Creative Arts as a Career highlights young Barbadians’ disinterest

A top entertainer in Barbados believes the hotel and restaurant industry thirty years ago was heavily discriminated.

Despite this ignorance, Grammy Nominated Nicholas Brancker used this adversity to eventually become self sufficient despite the added hardship of having family resistant to his musical aspirations. Nicholas was a main speaker at the opening ceremony for the National Services Week Education Event entitled, "The Business and Career Opportunities Available in the Arts," where secondary students were introduced to the idea that creative industries is a viable employment opportunity.

Despite this ignorance, Grammy Nominated Nicholas Brancker used this adversity to eventually become self sufficient despite the added hardship of having family resistant to his musical aspirations. Nicholas was a main speaker at the opening ceremony for the National Services Week Education Event entitled, “The Business and Career Opportunities Available in the Arts,” where secondary students were introduced to the idea that creative industries is a viable employment opportunity.

The co-founder of hotel circuit band “Second Avenue,” told the youngsters how he and his partners edged around prejudice and continued to earn money;-

Nicholas Brancker addressed teens from Queen’s College, Springer Memorial and Harrison College among other secondary institutions, in doing a pop quiz he learned only 2 members of the audience want to have music as a career…

Undaunted, the veteran entertainer explained to these youngsters how fame is not necessarily success, and cited saxophonist Arturo Tappin, steel pannist Roger Gittens and jazz sax virtuoso Andre Woodvine as fellow Bajans who chose music and this career fed their families and sent their children to college.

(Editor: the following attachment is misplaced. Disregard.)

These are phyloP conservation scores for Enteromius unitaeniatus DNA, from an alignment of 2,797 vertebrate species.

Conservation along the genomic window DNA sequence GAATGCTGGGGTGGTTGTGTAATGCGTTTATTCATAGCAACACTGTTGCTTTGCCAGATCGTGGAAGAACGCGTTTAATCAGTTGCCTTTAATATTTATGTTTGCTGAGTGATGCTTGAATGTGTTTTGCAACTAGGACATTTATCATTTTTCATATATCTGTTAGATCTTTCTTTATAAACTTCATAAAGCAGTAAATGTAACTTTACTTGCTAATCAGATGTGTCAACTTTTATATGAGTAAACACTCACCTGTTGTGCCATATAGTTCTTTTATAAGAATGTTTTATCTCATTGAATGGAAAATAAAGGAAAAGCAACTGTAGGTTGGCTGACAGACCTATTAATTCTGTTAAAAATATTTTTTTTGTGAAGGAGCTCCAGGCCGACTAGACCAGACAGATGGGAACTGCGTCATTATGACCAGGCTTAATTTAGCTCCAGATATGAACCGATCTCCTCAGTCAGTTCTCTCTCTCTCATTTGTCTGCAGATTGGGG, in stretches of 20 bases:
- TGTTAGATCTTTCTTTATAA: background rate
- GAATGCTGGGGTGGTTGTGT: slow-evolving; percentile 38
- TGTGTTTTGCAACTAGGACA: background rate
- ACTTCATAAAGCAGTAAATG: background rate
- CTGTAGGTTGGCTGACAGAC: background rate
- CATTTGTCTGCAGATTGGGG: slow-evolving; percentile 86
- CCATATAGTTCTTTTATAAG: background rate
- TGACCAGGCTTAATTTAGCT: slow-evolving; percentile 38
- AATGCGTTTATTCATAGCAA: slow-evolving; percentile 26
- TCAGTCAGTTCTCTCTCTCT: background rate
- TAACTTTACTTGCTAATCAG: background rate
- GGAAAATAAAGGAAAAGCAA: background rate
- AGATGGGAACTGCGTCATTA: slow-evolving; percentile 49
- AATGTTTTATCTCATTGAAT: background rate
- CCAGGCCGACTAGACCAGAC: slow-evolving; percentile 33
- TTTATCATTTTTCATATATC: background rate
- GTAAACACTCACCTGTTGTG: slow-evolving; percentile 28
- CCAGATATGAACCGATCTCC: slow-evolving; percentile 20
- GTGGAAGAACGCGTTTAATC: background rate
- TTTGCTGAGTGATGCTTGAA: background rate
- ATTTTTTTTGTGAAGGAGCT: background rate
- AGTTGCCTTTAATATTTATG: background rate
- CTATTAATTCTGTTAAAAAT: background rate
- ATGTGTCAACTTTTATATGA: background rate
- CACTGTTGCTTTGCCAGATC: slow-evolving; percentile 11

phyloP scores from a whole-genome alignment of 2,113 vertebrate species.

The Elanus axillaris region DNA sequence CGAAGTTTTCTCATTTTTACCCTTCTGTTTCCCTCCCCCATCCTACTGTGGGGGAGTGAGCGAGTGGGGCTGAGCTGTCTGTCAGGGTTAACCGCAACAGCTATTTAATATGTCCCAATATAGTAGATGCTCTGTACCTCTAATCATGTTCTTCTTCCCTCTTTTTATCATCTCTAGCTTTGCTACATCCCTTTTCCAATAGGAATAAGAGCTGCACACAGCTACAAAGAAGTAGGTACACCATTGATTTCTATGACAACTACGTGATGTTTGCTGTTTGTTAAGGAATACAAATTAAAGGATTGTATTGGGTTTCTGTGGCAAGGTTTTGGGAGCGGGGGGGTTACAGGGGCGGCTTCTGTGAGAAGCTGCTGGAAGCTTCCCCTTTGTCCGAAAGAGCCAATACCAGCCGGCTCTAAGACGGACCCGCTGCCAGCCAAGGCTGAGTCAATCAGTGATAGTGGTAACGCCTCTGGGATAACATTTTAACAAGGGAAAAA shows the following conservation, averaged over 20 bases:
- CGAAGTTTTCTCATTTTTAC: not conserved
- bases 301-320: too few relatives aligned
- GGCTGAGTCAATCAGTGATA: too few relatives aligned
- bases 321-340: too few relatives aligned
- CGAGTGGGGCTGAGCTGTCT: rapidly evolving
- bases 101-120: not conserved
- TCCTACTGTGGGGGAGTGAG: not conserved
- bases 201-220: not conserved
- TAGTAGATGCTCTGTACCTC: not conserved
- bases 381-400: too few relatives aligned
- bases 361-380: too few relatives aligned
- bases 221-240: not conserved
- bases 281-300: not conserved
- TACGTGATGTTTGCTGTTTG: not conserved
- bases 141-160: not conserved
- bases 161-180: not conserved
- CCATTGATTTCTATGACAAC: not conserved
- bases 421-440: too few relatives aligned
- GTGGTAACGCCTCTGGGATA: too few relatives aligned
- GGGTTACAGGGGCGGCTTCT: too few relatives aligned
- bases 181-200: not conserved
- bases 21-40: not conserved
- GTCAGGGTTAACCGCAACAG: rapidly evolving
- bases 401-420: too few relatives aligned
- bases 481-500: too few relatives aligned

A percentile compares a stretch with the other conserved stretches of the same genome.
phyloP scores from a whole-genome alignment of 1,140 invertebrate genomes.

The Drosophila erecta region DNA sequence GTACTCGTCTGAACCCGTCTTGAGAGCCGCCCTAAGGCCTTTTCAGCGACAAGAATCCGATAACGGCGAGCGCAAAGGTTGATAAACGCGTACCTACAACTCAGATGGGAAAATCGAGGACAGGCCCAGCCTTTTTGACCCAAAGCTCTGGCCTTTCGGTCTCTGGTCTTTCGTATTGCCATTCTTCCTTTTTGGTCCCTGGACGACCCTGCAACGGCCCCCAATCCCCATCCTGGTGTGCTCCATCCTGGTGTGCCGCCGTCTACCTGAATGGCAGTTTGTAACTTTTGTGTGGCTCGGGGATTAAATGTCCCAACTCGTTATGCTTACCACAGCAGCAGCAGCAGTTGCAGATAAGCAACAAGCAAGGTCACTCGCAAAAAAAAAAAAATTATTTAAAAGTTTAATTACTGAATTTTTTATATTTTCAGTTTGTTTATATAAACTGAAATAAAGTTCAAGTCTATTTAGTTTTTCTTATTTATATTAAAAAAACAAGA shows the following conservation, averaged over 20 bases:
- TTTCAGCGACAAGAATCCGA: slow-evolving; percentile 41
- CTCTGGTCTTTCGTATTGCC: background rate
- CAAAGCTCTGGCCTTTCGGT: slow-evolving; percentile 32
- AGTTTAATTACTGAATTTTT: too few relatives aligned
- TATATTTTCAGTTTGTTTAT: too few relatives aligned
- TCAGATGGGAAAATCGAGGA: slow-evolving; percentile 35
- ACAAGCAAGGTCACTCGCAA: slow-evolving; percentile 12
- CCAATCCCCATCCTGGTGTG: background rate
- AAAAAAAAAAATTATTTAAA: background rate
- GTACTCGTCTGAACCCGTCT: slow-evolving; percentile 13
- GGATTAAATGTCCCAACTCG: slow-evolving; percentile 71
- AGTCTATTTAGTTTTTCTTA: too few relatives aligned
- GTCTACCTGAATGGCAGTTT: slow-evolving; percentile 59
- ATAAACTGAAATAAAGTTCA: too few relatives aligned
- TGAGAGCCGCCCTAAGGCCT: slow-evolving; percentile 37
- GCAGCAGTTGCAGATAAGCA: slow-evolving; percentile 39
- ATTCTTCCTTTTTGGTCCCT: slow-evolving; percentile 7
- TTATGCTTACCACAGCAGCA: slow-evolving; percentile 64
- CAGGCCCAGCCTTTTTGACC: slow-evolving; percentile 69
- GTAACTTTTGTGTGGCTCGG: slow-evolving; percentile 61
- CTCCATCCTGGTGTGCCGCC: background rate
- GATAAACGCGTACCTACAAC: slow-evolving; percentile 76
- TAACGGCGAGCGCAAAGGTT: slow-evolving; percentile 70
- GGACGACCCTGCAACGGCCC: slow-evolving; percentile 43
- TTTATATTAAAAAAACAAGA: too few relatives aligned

Undaunted, the veteran entertainer explained to these youngsters how fame is not necessarily success, and cited saxophonist Arturo Tappin, steel pannist Roger Gittens and jazz sax virtuoso Andre Woodvine as fellow Bajans who chose music and this career fed their families and sent their children to college.

The musician told the young participants that TV fame is not everything, and being friends or related to high-profile artistes does not mean you have a salary for life – only dedication, determination and discipline safeguards whatever their talents may be;-

Brancker, has collaborated with the likes of R&B icon Roberta Flack and Fritz McIntyre of “Simply Red” apart from producing many of the Caribbean’s biggest stars including Arrow, Edwin Yearwood, Allison Hinds, Rupee, TC, RPB and Glen Washington to name a few as well as his work featured in the soundtrack for the film “After The Sunset” with Pierce Brosnan and Salma Hayak.

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